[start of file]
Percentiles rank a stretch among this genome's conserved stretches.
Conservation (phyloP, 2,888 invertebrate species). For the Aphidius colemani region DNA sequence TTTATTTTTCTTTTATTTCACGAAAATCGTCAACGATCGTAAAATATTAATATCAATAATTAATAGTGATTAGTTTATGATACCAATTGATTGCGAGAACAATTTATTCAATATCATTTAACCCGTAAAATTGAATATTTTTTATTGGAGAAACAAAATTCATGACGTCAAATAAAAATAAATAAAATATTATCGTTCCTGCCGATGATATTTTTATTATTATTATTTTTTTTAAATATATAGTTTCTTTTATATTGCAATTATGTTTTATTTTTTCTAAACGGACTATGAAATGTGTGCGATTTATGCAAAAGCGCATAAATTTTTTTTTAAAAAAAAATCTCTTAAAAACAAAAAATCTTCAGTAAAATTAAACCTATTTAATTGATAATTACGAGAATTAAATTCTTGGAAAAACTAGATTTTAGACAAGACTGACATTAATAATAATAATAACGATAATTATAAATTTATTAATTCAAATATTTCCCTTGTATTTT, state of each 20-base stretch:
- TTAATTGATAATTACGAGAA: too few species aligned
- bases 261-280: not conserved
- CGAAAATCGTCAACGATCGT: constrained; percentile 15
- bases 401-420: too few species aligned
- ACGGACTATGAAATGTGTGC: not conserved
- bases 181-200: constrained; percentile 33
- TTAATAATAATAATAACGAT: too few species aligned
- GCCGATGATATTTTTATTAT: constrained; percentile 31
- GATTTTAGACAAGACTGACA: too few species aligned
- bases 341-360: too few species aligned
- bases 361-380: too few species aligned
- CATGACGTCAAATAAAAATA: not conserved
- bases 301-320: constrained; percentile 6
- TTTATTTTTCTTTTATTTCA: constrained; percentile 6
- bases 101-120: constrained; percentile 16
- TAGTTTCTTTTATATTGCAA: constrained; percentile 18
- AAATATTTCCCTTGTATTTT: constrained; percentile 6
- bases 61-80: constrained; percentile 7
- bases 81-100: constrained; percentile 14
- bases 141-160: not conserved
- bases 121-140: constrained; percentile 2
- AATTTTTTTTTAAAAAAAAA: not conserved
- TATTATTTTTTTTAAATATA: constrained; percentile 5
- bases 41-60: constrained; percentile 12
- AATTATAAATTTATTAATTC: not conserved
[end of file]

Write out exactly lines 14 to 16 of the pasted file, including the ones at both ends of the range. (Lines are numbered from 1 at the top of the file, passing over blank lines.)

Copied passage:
- CATGACGTCAAATAAAAATA: not conserved
- bases 301-320: constrained; percentile 6
- TTTATTTTTCTTTTATTTCA: constrained; percentile 6